Google’s push for adoption of Web Stories is drawing comparisons to AMP, another lightweight web technology that received a similar push in its early years.
With AMP no longer receiving the support it used to, along getting de-emphasized in search results, people are asking if the Web Stories format is here to take its place.
Google’s Search Advocate John Mueller responded to one such question on Twitter from an SEO professional asking if Web Stories is the new AMP.
— Tammy Wood (@crazywoody) February 16, 2022
It’s a fair question to ask. In fact, when the Web Stories format was introduced in 2018, it was referred to as “AMP Stories.”
That’s because AMP is the base technology for Web Stories. However, there’s a difference between AMP and Web Stories, which Mueller points out in his response.
The Difference Between AMP And Web Stories
Unlike AMP pages, Web Stories aren’t paired with an equivalent HTML page.
Web Stories are HTML pages. They stand on their own, despite being built on the AMP framework.
“Kinda — they’re built on top of the AMP framework, they just don’t use the “paired” setup. If you use a tool to generate them, they’re essentially just HTML pages that you can link to from within your site naturally.”
Web Stories can be accessed and linked to like any other webpage. There’s no special link generated when you create a Web Story as there is with an AMP page.
Why the comparison then?
The comparison between AMP and Web Stories could stem from a number of factors.
Google Discover has a dedicated Web Stories carousel, which is reminiscent of the AMP carousel that used to exist when AMP was in its early years.
Also reminiscent of AMP’s early years is the support Google is putting behind Web Stories.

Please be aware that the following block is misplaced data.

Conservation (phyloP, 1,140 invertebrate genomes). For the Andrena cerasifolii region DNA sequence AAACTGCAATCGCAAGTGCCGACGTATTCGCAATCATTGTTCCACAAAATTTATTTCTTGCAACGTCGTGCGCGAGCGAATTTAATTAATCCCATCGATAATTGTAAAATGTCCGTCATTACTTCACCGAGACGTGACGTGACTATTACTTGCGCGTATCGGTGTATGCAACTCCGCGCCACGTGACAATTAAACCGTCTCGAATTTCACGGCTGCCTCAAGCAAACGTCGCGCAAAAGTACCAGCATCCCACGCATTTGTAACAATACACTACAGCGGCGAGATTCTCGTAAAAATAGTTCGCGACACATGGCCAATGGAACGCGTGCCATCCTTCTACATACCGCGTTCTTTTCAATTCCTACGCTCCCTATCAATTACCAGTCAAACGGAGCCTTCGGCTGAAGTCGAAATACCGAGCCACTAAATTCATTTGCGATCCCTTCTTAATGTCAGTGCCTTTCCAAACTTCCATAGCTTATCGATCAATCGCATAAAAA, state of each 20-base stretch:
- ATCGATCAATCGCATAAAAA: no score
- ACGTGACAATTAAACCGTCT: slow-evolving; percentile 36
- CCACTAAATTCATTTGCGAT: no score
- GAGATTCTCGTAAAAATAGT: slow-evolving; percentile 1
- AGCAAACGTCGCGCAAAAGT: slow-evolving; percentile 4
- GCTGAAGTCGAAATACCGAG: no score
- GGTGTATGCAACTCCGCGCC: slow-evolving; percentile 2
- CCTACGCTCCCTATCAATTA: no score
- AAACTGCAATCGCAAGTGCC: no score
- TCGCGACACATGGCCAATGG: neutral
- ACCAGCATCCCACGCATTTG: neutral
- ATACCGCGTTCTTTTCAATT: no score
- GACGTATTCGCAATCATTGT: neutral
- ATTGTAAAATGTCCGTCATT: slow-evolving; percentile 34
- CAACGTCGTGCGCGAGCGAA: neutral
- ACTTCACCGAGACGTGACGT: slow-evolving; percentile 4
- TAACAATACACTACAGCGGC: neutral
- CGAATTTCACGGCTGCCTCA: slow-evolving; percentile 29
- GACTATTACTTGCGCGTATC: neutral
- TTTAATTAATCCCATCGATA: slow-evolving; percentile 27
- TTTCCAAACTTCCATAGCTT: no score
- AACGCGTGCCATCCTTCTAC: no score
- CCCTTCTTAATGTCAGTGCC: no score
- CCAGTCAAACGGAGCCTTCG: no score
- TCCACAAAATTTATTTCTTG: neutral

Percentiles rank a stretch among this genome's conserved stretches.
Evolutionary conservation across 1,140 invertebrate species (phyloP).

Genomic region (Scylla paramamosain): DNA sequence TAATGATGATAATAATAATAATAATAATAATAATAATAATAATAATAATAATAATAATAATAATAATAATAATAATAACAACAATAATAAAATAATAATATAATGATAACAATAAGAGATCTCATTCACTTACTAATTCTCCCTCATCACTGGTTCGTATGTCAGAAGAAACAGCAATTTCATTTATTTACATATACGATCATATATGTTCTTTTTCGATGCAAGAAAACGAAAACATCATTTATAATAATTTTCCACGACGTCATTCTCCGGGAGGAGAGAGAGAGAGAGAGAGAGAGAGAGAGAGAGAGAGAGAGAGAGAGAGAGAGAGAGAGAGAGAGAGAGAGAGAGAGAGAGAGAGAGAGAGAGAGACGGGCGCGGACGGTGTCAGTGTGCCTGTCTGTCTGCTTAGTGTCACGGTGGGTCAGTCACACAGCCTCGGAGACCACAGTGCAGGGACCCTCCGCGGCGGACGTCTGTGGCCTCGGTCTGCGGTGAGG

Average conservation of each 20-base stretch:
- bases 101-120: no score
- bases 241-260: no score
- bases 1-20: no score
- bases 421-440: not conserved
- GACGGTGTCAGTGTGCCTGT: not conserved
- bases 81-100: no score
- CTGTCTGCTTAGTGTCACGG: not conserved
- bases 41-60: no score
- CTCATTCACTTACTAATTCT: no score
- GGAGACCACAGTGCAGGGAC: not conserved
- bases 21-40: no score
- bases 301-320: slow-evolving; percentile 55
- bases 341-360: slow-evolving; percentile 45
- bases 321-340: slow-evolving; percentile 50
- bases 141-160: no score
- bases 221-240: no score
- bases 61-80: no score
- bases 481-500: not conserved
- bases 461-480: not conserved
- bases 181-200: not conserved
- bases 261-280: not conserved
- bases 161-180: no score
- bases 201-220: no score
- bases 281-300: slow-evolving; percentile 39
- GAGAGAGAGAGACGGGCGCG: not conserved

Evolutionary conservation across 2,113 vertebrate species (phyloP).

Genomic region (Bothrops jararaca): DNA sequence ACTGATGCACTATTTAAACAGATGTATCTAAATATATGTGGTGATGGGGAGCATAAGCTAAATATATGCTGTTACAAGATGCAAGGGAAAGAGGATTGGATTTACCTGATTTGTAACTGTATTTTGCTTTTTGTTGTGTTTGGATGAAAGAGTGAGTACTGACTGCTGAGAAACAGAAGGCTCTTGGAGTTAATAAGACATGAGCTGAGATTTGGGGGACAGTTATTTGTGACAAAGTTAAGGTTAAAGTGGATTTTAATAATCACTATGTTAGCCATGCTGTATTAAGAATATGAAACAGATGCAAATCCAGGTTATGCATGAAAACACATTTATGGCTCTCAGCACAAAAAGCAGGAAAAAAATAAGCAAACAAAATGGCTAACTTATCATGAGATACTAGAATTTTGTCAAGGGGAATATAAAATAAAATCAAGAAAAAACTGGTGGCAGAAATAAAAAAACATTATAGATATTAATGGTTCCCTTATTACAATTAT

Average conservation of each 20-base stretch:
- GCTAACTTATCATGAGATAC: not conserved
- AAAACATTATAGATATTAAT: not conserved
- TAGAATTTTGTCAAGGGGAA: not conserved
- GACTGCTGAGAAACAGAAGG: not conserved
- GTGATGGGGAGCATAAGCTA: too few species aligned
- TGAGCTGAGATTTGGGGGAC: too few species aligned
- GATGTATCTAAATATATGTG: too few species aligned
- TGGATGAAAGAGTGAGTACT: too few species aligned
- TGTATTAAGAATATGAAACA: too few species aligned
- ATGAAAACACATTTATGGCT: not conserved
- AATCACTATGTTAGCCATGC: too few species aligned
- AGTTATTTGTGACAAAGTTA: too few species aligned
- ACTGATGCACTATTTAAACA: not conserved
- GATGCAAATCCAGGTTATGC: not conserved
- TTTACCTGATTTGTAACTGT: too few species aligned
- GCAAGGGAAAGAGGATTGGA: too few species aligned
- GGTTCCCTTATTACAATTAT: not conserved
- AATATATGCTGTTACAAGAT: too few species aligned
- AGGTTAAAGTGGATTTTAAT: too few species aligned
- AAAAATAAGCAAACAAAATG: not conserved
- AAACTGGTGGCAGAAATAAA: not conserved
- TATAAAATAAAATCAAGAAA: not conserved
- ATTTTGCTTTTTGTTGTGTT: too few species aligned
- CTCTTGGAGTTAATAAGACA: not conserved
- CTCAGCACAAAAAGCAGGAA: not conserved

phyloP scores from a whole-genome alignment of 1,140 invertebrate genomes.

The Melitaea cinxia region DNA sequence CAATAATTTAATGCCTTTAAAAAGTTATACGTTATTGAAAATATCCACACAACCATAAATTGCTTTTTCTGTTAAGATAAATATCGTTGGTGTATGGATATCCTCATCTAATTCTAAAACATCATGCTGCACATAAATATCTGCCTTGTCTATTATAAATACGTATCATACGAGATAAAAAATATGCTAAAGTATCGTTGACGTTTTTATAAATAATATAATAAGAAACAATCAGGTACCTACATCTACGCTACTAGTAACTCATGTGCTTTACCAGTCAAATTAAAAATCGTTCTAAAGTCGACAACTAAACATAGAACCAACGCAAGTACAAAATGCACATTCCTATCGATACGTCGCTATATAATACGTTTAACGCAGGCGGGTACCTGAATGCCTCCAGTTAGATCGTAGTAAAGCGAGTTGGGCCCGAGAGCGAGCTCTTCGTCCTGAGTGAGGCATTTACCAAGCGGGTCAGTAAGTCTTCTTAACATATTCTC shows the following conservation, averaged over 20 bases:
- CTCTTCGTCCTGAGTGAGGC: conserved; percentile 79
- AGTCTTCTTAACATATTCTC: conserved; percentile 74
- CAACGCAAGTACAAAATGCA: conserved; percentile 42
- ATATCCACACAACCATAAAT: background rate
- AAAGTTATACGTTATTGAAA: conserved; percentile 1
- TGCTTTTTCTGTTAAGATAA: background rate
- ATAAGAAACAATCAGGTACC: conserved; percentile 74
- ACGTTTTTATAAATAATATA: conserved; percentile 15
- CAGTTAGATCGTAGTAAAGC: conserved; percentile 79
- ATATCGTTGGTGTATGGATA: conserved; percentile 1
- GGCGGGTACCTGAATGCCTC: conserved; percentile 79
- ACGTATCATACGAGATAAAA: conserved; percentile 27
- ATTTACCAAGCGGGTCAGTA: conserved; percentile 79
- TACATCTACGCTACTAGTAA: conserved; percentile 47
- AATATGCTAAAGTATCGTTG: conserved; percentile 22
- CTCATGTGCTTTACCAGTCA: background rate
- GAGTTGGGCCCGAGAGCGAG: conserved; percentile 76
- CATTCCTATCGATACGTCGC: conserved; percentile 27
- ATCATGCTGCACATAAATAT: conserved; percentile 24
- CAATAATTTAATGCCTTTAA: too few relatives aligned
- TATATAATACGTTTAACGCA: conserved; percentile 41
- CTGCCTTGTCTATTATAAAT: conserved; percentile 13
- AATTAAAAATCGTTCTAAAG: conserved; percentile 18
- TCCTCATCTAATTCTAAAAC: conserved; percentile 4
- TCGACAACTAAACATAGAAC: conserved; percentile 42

Google has an official WordPress plugin to help publishers easily create and embed Web Stories on their sites.
In addition, Google has a programmatic ads solution for Web Stories that gives publishers a way to monetize them.
More recently, Google developed a way for publishers to track the performance of Web Stories in Data Studio using a simple template.
This is all designed to encourage further adoption of the Web Stories format. The more sites succeed with Web Stories, the more likely it is other sites will use them as well.
Last June, Google reported reaching a milestone of 100,000 new Web Stories getting added to the search index on a daily basis.
While that’s a significant number, Google would no doubt like it to be higher. That’s evident from the fact that Web Stories in Google Discover are only supported in the US, India, and Brazil.
Last year, Mueller stated Google may expand support for Web Stories if more sites started using them. So far, that hasn’t happened.
Considering the Web Stories format was introduced four years ago, the fact it’s not widely adopted isn’t necessarily a bad sign. Though it could mean we’ll see a greater push from Google to get more sites on board.
One thing is clear — Web Stories isn’t generating the same disdain among publishers AMP did.
It’s likely Google either has to raise awareness of Web Stories, give people an even easier way to create them, or both.
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